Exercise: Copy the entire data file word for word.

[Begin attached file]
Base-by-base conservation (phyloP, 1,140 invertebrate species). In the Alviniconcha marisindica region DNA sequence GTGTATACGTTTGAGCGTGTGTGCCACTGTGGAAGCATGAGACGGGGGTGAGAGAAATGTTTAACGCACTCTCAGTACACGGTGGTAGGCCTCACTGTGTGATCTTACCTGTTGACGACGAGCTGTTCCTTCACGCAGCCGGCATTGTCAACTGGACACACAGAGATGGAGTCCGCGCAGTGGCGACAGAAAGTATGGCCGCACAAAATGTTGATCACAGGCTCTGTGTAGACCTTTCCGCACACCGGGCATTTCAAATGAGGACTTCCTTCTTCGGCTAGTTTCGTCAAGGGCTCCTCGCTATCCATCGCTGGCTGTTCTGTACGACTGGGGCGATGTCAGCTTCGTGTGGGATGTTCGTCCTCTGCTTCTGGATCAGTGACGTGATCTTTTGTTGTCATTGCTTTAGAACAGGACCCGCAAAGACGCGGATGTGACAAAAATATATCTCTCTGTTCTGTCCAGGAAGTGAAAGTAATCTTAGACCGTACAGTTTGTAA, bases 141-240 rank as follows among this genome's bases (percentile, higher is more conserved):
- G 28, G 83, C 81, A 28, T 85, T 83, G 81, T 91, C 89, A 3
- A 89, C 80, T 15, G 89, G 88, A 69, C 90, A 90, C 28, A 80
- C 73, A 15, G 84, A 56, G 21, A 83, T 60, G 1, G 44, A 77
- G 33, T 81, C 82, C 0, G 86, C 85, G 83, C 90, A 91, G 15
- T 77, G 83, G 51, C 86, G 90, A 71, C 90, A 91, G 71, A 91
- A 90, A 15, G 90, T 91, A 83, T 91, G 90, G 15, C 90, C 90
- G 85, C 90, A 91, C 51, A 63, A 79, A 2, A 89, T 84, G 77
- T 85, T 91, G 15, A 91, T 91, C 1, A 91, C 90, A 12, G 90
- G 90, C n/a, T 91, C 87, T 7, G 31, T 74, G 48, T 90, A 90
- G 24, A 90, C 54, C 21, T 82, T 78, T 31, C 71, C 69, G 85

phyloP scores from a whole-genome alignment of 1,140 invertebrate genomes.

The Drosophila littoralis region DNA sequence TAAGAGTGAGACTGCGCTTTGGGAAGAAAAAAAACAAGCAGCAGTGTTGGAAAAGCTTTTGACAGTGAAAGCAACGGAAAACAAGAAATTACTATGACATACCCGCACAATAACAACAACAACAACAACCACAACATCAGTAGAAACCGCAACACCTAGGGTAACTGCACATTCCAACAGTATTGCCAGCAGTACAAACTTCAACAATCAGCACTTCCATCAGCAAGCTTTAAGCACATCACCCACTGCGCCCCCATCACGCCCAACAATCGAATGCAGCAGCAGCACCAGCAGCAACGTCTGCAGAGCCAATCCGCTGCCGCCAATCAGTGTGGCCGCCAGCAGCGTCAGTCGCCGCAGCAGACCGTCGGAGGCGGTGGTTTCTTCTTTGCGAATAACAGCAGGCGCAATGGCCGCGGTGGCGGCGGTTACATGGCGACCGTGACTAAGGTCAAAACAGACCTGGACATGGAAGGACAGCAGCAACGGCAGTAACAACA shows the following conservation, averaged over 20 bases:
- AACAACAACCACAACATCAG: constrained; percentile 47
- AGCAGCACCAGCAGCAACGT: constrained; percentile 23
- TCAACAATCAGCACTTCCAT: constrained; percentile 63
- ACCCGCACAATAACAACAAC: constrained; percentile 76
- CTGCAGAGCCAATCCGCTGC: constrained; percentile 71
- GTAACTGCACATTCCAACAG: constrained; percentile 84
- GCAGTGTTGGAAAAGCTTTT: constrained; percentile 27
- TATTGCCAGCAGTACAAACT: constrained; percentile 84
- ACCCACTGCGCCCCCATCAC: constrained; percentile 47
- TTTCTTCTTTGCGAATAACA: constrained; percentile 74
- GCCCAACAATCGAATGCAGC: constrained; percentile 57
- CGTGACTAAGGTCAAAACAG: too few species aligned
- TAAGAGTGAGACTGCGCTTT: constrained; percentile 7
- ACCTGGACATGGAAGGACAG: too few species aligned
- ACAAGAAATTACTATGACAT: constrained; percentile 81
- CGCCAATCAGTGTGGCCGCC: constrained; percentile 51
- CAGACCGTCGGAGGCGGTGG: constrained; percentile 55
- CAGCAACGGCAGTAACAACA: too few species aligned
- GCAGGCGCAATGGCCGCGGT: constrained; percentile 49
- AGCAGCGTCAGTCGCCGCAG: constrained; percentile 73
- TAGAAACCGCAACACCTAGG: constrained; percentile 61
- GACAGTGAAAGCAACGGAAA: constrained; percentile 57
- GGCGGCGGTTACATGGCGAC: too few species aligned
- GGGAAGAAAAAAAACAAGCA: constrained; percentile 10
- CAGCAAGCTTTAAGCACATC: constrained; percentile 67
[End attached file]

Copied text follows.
Base-by-base conservation (phyloP, 1,140 invertebrate species). In the Alviniconcha marisindica region DNA sequence GTGTATACGTTTGAGCGTGTGTGCCACTGTGGAAGCATGAGACGGGGGTGAGAGAAATGTTTAACGCACTCTCAGTACACGGTGGTAGGCCTCACTGTGTGATCTTACCTGTTGACGACGAGCTGTTCCTTCACGCAGCCGGCATTGTCAACTGGACACACAGAGATGGAGTCCGCGCAGTGGCGACAGAAAGTATGGCCGCACAAAATGTTGATCACAGGCTCTGTGTAGACCTTTCCGCACACCGGGCATTTCAAATGAGGACTTCCTTCTTCGGCTAGTTTCGTCAAGGGCTCCTCGCTATCCATCGCTGGCTGTTCTGTACGACTGGGGCGATGTCAGCTTCGTGTGGGATGTTCGTCCTCTGCTTCTGGATCAGTGACGTGATCTTTTGTTGTCATTGCTTTAGAACAGGACCCGCAAAGACGCGGATGTGACAAAAATATATCTCTCTGTTCTGTCCAGGAAGTGAAAGTAATCTTAGACCGTACAGTTTGTAA, bases 141-240 rank as follows among this genome's bases (percentile, higher is more conserved):
- G 28, G 83, C 81, A 28, T 85, T 83, G 81, T 91, C 89, A 3
- A 89, C 80, T 15, G 89, G 88, A 69, C 90, A 90, C 28, A 80
- C 73, A 15, G 84, A 56, G 21, A 83, T 60, G 1, G 44, A 77
- G 33, T 81, C 82, C 0, G 86, C 85, G 83, C 90, A 91, G 15
- T 77, G 83, G 51, C 86, G 90, A 71, C 90, A 91, G 71, A 91
- A 90, A 15, G 90, T 91, A 83, T 91, G 90, G 15, C 90, C 90
- G 85, C 90, A 91, C 51, A 63, A 79, A 2, A 89, T 84, G 77
- T 85, T 91, G 15, A 91, T 91, C 1, A 91, C 90, A 12, G 90
- G 90, C n/a, T 91, C 87, T 7, G 31, T 74, G 48, T 90, A 90
- G 24, A 90, C 54, C 21, T 82, T 78, T 31, C 71, C 69, G 85

phyloP scores from a whole-genome alignment of 1,140 invertebrate genomes.

The Drosophila littoralis region DNA sequence TAAGAGTGAGACTGCGCTTTGGGAAGAAAAAAAACAAGCAGCAGTGTTGGAAAAGCTTTTGACAGTGAAAGCAACGGAAAACAAGAAATTACTATGACATACCCGCACAATAACAACAACAACAACAACCACAACATCAGTAGAAACCGCAACACCTAGGGTAACTGCACATTCCAACAGTATTGCCAGCAGTACAAACTTCAACAATCAGCACTTCCATCAGCAAGCTTTAAGCACATCACCCACTGCGCCCCCATCACGCCCAACAATCGAATGCAGCAGCAGCACCAGCAGCAACGTCTGCAGAGCCAATCCGCTGCCGCCAATCAGTGTGGCCGCCAGCAGCGTCAGTCGCCGCAGCAGACCGTCGGAGGCGGTGGTTTCTTCTTTGCGAATAACAGCAGGCGCAATGGCCGCGGTGGCGGCGGTTACATGGCGACCGTGACTAAGGTCAAAACAGACCTGGACATGGAAGGACAGCAGCAACGGCAGTAACAACA shows the following conservation, averaged over 20 bases:
- AACAACAACCACAACATCAG: constrained; percentile 47
- AGCAGCACCAGCAGCAACGT: constrained; percentile 23
- TCAACAATCAGCACTTCCAT: constrained; percentile 63
- ACCCGCACAATAACAACAAC: constrained; percentile 76
- CTGCAGAGCCAATCCGCTGC: constrained; percentile 71
- GTAACTGCACATTCCAACAG: constrained; percentile 84
- GCAGTGTTGGAAAAGCTTTT: constrained; percentile 27
- TATTGCCAGCAGTACAAACT: constrained; percentile 84
- ACCCACTGCGCCCCCATCAC: constrained; percentile 47
- TTTCTTCTTTGCGAATAACA: constrained; percentile 74
- GCCCAACAATCGAATGCAGC: constrained; percentile 57
- CGTGACTAAGGTCAAAACAG: too few species aligned
- TAAGAGTGAGACTGCGCTTT: constrained; percentile 7
- ACCTGGACATGGAAGGACAG: too few species aligned
- ACAAGAAATTACTATGACAT: constrained; percentile 81
- CGCCAATCAGTGTGGCCGCC: constrained; percentile 51
- CAGACCGTCGGAGGCGGTGG: constrained; percentile 55
- CAGCAACGGCAGTAACAACA: too few species aligned
- GCAGGCGCAATGGCCGCGGT: constrained; percentile 49
- AGCAGCGTCAGTCGCCGCAG: constrained; percentile 73
- TAGAAACCGCAACACCTAGG: constrained; percentile 61
- GACAGTGAAAGCAACGGAAA: constrained; percentile 57
- GGCGGCGGTTACATGGCGAC: too few species aligned
- GGGAAGAAAAAAAACAAGCA: constrained; percentile 10
- CAGCAAGCTTTAAGCACATC: constrained; percentile 67